Such things do exist ! Great. And now I know what they are correctly called I have been able to search more sensibly and I see even Cutwell advertise them. Thanks all for your assistance.
Howard, the plate is actually part of a small propeller hub. I'm actually building a balancer unit for it but didn't like the fact that the plate was a clearance fit on the mounting boss. This would lead to a loss of balance, not much if one does the maths, but I cant forget such things especially when it can so easily be mostly eliminated. The O-ring will allow assembly but help maintain concentricity until the bolts are tightened is probably the most elegant solution - in my mind at least .
I have an aluminium plate 4.7mm thick and it has a 25mm dia hole in it. I would like to machine an O-ring groove (around 2 x2) in the bore of the 25 hole. What I imagine I need is a boring bar with a parting off bit coming off the bar at 90 degrees to its axis.
I don't have time to make such a beast - even self isolation wont give me enough time to do all the jobs I have to do - so I'd like to buy one. Thing is, I can find on any of the popular sites anyone selling the thing that resembles what I think I need !
Would anyone be able to point me in the correct direction ?
|Thread: Lathe levelling|
Gary, I think I would agree with you. The saddle slope should be a reflection of the bed slope.
I suppose in using the saddle one could get some small 2nd order errors creeping in, but these should be negligible in my mind, and certainly no worse that putting blocks (which have their own inherent geometric errors) in slightly different positions each time one makes a measurement along the bed.
|Thread: Wilding's Small Tower Clock|
Can the moderators correct the title so as we don't confuse people for the next ten thousand years ?
Ahhh yes Michael. I was wondering how long it would take for the deliberate error to be spotted ! I think I must have been mixing things with 'John Wild', the clock man in Sheffield. ...Damn corona.. playing havoc with the brain cells...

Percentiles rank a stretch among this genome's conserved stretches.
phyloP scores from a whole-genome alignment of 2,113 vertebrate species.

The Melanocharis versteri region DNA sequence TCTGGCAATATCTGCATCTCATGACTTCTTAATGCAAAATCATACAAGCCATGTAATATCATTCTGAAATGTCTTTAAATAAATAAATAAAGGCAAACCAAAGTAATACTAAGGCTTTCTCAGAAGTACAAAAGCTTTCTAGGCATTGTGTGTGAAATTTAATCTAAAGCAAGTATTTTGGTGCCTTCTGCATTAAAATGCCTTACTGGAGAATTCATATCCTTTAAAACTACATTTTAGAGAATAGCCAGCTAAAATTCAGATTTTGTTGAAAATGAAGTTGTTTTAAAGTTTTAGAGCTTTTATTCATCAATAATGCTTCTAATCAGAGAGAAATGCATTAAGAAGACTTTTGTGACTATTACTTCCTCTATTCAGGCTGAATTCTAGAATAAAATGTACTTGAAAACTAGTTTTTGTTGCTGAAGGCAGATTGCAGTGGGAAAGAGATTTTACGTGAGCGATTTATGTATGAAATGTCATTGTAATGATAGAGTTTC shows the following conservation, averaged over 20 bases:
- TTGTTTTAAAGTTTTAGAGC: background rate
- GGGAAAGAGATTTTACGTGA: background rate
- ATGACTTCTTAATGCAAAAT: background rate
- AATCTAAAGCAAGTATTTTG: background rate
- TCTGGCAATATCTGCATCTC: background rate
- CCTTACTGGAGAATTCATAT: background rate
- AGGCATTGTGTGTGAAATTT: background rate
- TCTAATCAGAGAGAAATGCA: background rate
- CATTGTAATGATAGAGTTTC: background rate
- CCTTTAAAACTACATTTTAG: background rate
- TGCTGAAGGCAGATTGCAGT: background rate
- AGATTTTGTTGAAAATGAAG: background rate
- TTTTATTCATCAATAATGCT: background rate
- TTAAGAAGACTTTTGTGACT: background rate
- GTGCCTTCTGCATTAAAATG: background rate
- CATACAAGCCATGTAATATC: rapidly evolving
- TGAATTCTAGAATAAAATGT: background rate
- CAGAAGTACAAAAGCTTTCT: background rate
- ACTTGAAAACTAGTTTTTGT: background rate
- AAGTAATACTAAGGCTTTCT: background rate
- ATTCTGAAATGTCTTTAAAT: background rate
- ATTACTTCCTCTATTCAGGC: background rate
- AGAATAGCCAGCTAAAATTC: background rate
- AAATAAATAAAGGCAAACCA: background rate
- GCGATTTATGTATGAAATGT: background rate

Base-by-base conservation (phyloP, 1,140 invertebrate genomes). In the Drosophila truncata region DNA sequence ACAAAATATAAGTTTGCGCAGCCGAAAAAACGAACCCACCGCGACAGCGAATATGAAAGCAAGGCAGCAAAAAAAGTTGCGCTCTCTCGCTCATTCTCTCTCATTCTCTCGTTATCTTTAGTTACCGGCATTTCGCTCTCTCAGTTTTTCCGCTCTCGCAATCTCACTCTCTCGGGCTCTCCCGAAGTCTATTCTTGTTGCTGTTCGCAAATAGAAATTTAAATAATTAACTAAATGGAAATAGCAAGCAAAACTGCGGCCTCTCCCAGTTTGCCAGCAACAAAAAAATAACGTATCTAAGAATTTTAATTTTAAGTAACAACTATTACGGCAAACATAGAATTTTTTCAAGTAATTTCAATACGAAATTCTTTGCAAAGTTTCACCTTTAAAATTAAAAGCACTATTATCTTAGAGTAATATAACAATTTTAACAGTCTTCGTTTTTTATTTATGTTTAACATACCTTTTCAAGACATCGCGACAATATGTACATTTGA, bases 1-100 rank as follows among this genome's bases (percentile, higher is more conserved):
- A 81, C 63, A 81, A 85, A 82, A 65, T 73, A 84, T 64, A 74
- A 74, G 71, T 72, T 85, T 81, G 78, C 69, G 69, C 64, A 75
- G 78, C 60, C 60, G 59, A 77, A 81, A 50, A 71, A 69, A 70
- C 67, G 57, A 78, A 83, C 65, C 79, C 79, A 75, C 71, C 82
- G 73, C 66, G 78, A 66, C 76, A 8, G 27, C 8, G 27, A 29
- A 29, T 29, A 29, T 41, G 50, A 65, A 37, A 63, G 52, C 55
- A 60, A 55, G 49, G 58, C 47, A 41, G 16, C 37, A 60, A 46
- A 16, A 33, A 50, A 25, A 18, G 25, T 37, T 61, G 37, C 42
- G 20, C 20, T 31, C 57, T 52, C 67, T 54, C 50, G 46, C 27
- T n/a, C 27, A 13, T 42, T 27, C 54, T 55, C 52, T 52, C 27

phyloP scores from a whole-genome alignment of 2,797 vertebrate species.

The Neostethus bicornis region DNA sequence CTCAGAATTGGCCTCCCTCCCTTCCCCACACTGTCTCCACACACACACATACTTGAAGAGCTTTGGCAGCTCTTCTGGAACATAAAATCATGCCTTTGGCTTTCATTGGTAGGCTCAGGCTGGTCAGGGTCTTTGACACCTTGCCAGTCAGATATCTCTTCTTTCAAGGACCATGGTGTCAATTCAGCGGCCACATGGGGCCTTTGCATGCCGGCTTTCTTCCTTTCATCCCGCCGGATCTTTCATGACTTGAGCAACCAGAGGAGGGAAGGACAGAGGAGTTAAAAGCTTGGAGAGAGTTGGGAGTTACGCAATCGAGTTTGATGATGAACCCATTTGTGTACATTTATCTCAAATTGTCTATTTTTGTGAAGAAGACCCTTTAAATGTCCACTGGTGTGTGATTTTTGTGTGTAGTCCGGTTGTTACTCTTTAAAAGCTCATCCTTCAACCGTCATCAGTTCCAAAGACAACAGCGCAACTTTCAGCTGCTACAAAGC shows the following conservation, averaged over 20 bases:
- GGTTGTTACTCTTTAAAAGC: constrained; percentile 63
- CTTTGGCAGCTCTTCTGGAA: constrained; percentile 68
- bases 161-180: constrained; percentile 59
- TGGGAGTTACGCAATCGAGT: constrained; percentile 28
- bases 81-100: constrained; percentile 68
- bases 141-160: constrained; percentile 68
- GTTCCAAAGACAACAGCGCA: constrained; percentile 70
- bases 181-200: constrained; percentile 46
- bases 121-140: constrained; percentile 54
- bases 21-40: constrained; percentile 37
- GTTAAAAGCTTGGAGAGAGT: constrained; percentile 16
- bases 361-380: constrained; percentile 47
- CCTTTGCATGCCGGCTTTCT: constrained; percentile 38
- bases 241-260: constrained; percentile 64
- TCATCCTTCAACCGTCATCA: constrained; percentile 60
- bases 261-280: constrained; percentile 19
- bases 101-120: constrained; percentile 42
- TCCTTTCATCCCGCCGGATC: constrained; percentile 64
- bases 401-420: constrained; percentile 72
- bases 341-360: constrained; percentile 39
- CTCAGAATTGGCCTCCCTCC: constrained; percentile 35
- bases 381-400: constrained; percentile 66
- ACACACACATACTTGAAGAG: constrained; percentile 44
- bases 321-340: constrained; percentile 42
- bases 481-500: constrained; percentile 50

I have embarked on the above to keep me busy while the world goes into lockdown. Right now I'm drawing it all up so I can see properly how it all fits together. I plan to make a few "upgrades" (time will be the judge of that!) but there's also a few things that I don't quite understand. For example:-
1) On the pallet arbor there is no bearing bush on the pendulum end. The shaft runs directly in the apron. If it's because there is little load on this shaft, he could have done this at the other end but he didnt. What am I missing ? (I think I might try PTFE here anyway.)…..ahhhh as I write its just occurred to me that this might be his way of being able to adjust the end-float for the shaft.
2) The crutch assembly comprises of a fulcrum block and an arm. There are beat adjusting screws on the arm which move the fulcrum block. Then on the fulcrum block there are adjustable crutch pins to take out the play. My simplistic thinking is that the two parts (arm and fulcrum) could be one, with the beat adjusting screws made to do both beat and rod clearance adjustments. Again, what might I be not seeing ?
3) Instead of wood, I thought I might use good old Tufnol for the barrel. Any negatives, apart from cost ?
|Thread: lathe spindle runout|
Martin C - ha ha, its true. I spend my day being pragmatic and cant stand others who delve in to things that really don't matter. At weekends I like to chase perfection for fun even when its stupid, which is most of the time
Nigel B - you are absolutely right. NRR or non repetitive runout is often caused by rolling element size differences or shape errors. Its non repetitive because their own rotational speed relative to the raceway surfaces, and their speed around the bearing is not synchronised with the ring rotations. so they can produce almost random-like motion in the rotating shafts. NRR used to be a big challenge on computer hard-drive spindle brgs where precision was all, but I have never heard of it being and issue in big brgs before. Good to hear about your case.
I have just rechecked my spindle face axial runout with the 'Hoppers Elephants foot' and it has really cleaned things up. Here's the set up:-
And here's the results:-